They took some honey and plenty of money

Wrapped up in a five pound note

The Owl look up at the stars above 

and sang with a small guitar

‘O lovely pussy, o pussy my love

What a beautiful pussy you are, you are, you are,

What a beautiful pussy you are..’

And later in my childhood, was Edgar Allen Poe’s the Raven and Lewis Carroll’s Jabberwocky – which inspired me so enormously to create poems with my own stretched and recast neologisms.

Disney taught us the speculative in song:

Salagadoola mechicka boola
Put them together and what have you got

Salagadoola mechicka boola
It’ll do magic, believe it or not

Yes, salagadoola means
Mechicka booleroo
But the thing mabob that does the job
Is bibbidi-bobbidi-boo”

which Bobby McFerrin sang, too (!!)

Speculative poetry, the poetry of possibilities, presents the unreal as real. A verse text that forces its reader to imagine possibilities that don’t fit their standard understanding of the world. 

Speculative poetry, our primordial verse includes: aliens, alternate history, astropoetry, cryptids, cyberfunk, cyberpunk, dystopia, fairytales, fabulism, fantasy, folklore, futurism, horror, magic, monsters, mythology, occult, paranormal, post-apocalyptic, robots, science fiction, shifters, slipstream, solar punk, space opera, steamfunk, steampunk, superheroes, supernatural, sword and sorcery, sword and soul, time-travel, and weird. It takes all poetic forms and one of its own called scifaiku.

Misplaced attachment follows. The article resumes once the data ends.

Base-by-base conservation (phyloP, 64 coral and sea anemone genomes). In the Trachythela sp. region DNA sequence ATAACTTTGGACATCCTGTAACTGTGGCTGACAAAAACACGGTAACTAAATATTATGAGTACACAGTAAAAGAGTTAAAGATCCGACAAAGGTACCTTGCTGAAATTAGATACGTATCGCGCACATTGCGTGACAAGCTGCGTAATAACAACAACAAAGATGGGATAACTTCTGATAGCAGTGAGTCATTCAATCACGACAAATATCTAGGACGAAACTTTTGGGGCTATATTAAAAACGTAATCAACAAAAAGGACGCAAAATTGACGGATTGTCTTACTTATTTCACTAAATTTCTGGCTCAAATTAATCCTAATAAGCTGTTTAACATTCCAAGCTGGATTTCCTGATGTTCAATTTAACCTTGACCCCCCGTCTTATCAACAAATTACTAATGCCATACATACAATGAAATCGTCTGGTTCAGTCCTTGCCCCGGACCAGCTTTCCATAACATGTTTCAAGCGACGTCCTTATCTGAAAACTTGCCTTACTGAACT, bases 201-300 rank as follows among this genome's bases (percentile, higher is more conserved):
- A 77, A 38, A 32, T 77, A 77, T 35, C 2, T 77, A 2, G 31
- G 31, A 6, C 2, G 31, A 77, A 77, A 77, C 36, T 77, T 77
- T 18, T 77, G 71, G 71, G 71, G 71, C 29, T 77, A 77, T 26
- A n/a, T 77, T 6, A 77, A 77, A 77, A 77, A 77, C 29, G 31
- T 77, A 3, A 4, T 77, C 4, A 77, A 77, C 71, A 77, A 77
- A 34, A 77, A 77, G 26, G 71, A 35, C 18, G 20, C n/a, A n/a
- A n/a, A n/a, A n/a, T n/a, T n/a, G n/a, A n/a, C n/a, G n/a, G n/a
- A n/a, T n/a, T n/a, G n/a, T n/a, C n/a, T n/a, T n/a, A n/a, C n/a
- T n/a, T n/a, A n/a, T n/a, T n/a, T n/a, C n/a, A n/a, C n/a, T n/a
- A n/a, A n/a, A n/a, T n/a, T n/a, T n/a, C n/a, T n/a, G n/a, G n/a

I’ve found speculative poems among the work of Emily Dickinson (1830-1886) Witch poems 593, 1158, 1383, 1538, 1708; and the 19th century’s Christina Rossetti 1830-1894 whose Goblin Market is oft cited (The Poor Ghost). If your elementary school education was like mine, we read Edgar Allen Poe, whose Raven we memorized – so speculative poetry was a requisite reading, back in the day.

Black Speculative Poetry

The roots of black speculative poetry can be found in spirituals, verse songs of Africans in bondage in America and in the precursor to Négritude, Africa’s first “modern” poet, Jean Joseph Rabéarivelo of Malagasy (1903-1937) whose precedent-setting Afrosurrealism was acclaimed. Négritude was its flowering.

From Traduit de la Nuit (Translations from the Night) (1935). 


Vain, all these anticipations

That claim to give us wings 

and promised 

that one day we’ll seduce some Martian?

Vain too, the dream

that lost Icarus 

more than the sun 

that drank the marvelous wax?

Yet what certain triumph 

announced to me by all these signs 

that earth and sky sent out 

from the borders of sleep:

within our cities of the living 

even the most humble of huts 

respond to the calls of fire